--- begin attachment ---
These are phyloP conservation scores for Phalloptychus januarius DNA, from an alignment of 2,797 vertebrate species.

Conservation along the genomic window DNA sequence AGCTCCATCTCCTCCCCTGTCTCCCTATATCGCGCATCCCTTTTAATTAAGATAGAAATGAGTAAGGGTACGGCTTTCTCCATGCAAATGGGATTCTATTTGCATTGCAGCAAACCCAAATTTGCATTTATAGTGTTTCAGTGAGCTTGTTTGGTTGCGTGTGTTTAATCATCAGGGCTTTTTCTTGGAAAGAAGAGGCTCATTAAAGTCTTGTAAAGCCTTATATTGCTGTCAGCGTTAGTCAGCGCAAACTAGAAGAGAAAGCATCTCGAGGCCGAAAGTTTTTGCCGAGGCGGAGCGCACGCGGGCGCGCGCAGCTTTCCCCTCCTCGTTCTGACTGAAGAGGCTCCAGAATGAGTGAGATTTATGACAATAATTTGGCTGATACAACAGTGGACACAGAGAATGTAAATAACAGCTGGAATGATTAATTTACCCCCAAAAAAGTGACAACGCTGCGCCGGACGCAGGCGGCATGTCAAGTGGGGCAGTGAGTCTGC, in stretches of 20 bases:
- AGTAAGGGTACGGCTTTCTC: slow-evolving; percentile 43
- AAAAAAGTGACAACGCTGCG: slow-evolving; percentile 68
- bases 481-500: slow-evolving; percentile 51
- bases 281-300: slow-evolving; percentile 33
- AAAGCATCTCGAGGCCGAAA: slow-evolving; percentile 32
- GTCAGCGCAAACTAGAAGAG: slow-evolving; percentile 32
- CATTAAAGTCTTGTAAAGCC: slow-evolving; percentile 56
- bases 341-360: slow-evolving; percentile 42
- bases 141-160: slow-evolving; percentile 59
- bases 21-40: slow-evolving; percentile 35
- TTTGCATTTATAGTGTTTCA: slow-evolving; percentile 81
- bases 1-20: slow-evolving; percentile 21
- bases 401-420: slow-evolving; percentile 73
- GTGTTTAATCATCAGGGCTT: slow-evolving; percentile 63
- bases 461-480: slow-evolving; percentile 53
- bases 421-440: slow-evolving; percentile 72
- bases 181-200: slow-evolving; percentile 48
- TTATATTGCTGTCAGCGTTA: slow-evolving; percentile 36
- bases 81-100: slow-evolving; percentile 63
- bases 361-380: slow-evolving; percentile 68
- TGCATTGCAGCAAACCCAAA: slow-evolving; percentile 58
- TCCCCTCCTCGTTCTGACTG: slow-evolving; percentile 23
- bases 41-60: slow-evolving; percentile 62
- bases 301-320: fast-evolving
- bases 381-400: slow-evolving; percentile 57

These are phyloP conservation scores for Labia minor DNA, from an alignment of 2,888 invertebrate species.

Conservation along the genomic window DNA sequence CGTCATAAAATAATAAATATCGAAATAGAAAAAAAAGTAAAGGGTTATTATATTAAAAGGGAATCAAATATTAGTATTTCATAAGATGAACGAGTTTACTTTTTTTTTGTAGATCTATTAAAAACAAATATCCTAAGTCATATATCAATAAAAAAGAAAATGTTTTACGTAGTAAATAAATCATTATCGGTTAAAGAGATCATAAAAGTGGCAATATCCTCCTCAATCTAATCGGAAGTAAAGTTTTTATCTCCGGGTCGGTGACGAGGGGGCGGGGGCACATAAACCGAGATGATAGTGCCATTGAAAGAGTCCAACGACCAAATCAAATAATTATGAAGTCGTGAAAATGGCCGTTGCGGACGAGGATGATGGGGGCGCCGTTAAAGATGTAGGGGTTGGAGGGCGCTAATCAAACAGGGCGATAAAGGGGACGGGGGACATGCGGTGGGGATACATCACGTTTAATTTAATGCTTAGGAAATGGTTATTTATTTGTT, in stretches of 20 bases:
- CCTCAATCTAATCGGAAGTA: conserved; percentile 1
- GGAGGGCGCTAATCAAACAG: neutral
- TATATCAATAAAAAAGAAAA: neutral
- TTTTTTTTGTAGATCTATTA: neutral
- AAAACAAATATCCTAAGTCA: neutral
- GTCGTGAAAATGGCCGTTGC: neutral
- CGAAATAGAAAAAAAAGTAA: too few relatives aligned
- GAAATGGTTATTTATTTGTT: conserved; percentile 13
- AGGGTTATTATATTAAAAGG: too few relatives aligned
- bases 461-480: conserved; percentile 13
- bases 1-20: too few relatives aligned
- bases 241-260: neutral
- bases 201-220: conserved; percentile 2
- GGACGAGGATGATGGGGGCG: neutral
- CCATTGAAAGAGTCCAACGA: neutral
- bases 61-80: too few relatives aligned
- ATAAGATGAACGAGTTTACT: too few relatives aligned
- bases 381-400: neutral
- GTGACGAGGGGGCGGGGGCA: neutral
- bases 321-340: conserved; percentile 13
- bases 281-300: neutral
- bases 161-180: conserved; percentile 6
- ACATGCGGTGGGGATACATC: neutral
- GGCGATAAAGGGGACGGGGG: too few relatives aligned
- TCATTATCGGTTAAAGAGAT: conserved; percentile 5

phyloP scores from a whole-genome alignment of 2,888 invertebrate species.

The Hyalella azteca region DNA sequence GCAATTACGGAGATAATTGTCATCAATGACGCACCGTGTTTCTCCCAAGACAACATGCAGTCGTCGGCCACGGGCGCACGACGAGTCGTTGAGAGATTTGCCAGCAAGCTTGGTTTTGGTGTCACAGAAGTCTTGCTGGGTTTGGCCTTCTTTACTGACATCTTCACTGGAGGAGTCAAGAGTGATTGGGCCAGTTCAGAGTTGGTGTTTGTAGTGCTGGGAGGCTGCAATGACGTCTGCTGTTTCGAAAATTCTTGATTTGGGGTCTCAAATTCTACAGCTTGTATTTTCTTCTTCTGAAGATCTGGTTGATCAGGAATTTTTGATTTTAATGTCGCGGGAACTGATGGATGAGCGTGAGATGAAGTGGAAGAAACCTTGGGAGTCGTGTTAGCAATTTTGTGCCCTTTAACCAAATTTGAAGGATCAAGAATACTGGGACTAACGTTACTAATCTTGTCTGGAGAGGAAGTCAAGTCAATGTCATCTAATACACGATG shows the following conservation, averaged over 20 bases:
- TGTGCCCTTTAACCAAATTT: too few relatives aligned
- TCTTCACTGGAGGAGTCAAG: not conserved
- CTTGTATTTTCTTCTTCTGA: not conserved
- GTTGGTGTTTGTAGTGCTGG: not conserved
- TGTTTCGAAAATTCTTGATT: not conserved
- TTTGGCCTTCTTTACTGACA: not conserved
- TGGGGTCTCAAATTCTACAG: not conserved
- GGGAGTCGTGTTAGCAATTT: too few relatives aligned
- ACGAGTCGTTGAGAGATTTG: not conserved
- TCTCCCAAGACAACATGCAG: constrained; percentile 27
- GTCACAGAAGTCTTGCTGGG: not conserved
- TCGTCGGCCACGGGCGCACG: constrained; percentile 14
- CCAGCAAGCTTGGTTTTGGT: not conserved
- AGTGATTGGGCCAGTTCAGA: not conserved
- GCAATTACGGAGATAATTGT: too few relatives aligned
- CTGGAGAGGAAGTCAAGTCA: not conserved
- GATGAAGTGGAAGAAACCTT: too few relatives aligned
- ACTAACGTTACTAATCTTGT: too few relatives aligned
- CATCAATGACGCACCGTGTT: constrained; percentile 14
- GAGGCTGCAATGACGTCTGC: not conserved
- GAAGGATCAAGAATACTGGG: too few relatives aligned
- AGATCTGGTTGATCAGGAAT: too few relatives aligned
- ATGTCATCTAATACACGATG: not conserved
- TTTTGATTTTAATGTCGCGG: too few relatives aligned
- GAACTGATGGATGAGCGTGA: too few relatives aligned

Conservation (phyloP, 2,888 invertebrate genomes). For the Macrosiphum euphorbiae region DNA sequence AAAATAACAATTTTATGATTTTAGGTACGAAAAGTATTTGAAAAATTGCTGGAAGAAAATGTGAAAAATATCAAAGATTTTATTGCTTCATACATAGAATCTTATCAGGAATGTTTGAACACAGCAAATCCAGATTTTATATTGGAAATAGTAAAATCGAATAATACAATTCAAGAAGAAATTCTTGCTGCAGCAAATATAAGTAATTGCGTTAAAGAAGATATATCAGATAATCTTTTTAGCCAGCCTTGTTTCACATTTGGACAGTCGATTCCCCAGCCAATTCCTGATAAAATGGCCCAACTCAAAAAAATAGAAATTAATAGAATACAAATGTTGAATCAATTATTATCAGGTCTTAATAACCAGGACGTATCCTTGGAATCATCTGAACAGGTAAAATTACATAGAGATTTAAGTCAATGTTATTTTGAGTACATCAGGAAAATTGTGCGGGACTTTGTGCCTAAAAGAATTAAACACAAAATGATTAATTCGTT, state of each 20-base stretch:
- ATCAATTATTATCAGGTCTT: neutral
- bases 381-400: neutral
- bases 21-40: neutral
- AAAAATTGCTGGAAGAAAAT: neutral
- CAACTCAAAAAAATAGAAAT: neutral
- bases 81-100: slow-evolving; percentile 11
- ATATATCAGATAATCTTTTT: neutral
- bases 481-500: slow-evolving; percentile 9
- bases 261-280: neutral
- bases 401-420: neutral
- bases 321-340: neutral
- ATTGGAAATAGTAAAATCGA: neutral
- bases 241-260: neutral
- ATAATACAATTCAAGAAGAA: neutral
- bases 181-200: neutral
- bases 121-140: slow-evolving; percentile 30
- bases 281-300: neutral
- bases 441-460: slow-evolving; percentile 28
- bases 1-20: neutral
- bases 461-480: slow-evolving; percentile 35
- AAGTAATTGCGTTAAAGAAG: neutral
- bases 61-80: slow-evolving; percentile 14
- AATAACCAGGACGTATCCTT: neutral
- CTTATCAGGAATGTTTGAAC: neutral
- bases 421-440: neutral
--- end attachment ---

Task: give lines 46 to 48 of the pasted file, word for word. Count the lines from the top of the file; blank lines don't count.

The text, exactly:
- ATAAGATGAACGAGTTTACT: too few relatives aligned
- bases 381-400: neutral
- GTGACGAGGGGGCGGGGGCA: neutral